When I became a reporter in 1945 for a Boston radio station, a veteran journalist commanded me: “Kid, when you’re on a good developing story, stay on it. Keep digging and updating.”
But now the majority of the media, from print to digital, increasingly do not follow that essential advice on crucial issues, except for a small number of reporters.
Last summer, I reported on physicians Fred Burbank and Thomas J. Fogarty, who had written an op-ed for The Wall Street Journal about a tax to pay for Obamacare that was imposed on U.S. manufacturers of medical devices, which, I wrote, “could potentially short-circuit the lives of the elderly. But what medical device inventors have created is not limited to the aged.”
What might this mean
There is an answer in a short article that ran last month in the New York Post by Henry I. Miller, a physician and Robert Wesson fellow in scientific philosophy and public policy at Stanford’s Hoover Institution.
Miller wrote about “how an obscure tax that helps pay for the program is hammering the U.S. medical-device industry, killing jobs and threatening lifesaving advances.
“These devices include some of the genuine miracles of modern medicine: pacemakers, artificial joints, replacement heart valves, arterial stents, scanners and radiotherapy machines,” Miller reported.
He continued: “After just 13 months, the tax has already cost on the order of 33,000 jobs in the industry itself and more than 100,000 more jobs due to the ripple effects. … Countless other firms have frozen hiring and stopped matching contributions to retirement plans.”
How many Americans, whose lives may depend
on discoveries by medical device manufacturers,
According to the Tax Foundation, a nonpartisan Washington-based think tank that studies tax policy, “the tax, like any excise
tax, will increase the cost of the product on which it is levied. This calls into question the logic of the excise tax and its purpose in the Affordable Care Act. If it does in fact raise consumer prices, which seems likely, it contradicts the original purpose of the ACA, which was to lower healthcare prices.” (“The ACA Medical Device Tax: Bad Policy in Need of Repeal,” Kyle Pomerleau, taxfoundation.org, April 9, 2013)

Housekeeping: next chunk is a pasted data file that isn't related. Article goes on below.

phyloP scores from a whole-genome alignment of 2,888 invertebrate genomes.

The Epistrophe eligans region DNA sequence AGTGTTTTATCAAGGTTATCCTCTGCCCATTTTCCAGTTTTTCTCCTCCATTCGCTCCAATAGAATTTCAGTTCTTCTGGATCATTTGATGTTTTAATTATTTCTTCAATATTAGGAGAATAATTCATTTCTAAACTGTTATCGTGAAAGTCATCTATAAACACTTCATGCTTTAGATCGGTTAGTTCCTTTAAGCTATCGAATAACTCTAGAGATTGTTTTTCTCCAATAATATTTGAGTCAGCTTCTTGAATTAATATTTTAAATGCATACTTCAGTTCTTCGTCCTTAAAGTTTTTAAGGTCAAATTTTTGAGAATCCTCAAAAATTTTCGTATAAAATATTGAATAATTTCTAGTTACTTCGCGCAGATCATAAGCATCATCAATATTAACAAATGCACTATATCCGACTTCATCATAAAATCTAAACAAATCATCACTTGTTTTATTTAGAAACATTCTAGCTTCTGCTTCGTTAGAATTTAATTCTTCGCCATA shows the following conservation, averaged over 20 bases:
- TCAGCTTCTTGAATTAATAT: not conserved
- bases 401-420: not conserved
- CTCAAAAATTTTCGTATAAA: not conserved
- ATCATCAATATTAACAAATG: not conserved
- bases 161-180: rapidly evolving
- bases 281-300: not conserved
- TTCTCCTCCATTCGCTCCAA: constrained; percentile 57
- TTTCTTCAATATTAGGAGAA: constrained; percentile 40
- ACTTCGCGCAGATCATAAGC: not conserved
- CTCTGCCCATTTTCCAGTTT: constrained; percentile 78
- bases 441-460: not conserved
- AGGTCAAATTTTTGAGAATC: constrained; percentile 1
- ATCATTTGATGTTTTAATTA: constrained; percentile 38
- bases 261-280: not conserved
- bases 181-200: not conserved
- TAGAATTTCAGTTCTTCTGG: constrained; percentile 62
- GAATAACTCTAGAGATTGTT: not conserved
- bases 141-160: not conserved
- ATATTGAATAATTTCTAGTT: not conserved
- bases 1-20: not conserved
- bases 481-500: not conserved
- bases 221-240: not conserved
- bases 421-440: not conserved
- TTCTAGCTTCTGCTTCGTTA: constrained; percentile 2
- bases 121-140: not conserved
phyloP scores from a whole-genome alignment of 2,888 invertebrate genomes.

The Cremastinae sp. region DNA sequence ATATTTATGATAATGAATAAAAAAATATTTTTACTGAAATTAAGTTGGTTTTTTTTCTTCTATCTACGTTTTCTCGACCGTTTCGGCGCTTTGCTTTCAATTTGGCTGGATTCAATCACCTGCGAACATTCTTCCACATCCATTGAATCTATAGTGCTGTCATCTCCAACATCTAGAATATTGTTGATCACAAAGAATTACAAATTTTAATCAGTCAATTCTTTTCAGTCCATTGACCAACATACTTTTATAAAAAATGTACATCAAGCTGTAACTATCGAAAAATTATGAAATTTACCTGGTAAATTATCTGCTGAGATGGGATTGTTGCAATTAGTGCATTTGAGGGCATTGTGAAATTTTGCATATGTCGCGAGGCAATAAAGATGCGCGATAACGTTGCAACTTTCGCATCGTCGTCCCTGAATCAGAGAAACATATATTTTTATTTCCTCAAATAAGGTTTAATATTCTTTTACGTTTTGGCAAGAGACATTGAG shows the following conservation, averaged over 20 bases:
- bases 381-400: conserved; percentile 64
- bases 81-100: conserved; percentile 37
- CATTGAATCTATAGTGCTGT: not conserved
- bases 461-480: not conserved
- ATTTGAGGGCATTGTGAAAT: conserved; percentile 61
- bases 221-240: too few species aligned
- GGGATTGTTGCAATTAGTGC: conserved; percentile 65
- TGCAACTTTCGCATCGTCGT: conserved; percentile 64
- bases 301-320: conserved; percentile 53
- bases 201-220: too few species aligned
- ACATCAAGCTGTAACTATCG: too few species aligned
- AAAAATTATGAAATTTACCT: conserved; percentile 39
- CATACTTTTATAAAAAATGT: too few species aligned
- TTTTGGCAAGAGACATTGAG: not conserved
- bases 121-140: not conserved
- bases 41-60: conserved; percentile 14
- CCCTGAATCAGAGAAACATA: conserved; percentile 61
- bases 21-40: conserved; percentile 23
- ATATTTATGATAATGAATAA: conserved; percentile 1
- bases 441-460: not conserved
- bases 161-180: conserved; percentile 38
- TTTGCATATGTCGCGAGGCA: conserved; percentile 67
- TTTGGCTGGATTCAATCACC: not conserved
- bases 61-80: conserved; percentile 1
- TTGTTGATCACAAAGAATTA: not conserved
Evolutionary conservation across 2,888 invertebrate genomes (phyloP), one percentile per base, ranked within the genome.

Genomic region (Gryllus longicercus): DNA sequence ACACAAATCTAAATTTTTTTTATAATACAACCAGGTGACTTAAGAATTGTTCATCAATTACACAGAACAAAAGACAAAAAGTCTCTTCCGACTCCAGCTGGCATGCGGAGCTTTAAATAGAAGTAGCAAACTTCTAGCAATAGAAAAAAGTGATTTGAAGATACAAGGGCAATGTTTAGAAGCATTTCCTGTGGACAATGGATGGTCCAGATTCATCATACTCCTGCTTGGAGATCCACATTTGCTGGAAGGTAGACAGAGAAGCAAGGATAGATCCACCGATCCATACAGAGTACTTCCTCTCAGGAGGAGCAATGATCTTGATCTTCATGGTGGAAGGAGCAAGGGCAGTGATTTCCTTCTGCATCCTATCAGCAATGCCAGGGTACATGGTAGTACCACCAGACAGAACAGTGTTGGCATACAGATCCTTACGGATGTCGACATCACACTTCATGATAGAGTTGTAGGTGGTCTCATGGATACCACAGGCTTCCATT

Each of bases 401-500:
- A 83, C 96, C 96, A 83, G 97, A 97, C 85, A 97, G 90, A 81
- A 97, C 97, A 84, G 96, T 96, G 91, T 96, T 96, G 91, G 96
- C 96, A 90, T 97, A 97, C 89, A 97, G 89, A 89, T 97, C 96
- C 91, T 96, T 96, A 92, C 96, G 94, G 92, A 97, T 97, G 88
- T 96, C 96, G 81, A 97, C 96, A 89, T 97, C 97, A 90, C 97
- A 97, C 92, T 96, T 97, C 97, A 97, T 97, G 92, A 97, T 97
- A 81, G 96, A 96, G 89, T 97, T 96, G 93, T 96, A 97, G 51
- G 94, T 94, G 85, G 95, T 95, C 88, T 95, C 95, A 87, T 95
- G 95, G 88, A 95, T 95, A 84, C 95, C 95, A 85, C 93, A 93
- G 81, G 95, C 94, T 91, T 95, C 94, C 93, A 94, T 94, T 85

The organization added that “the tax will adversely affect innovation, employment and competition.”
Did you hear that, President Barack Obama?
More specifically, the Advanced Medical Technology Association, or AdvaMed, a group that advocates for the medical device industry, recently took a survey of its members, asking them how the tax was affecting their businesses. The findings, released last month, showed “a significant reduction in jobs, R&D (research and development) and U.S. investment.” (“New Survey Reveals Real World Impact of Medical Device Tax,”
advamed.org, Feb. 18)
Furthermore, in addition to the loss of thousands of jobs, “the report also found that almost one-third of respondents said they had reduced R&D as a result of the tax. Almost 10 percent of respondents said they had relocated manufacturing outside of the U.S. or expanded manufacturing abroad because of the tax.”
And dig this news from The Washington Times: “Senate Democrats (yes, Democrats), from states such as Indiana and Minnesota, have been particularly vocal about their opposition (to the tax), due to the large number of affected manufacturers in their states. …
“Congress has not found the roughly $30 billion … needed to repeal the tax over the next 10 years. Lawmakers came close to scrapping the tax during the debate over federal spending and debt reduction in October, but those talks
ultimately stalled,” The Washington Times reported Feb. 23.
Does Hillary Clinton have anything to say about the Obamacare tax on medical device manufacturers? Have the potential 2016 Republican presidential candidates said anything? What about the current congressional, state and local candidates around the country?
How many political candidates and current officeholders have heard from constituents who are concerned about the growing absence of discoveries in medical advancements that might, sooner or later, save their very lives?
Stanford’s Miller has assured us that “there is strong bipartisan sentiment in Congress for repealing the tax.”
So why not conduct
face-to-face visits with your representatives in Congress? Bring the kids along. I think they’d be interested in their futures.
Nat Hentoff is a nationally renowned authority on the First Amendment and the Bill of Rights. He is a member of the Reporters Committee for Freedom of the Press, and the Cato Institute, where he is a senior fellow. Send comments to [email protected].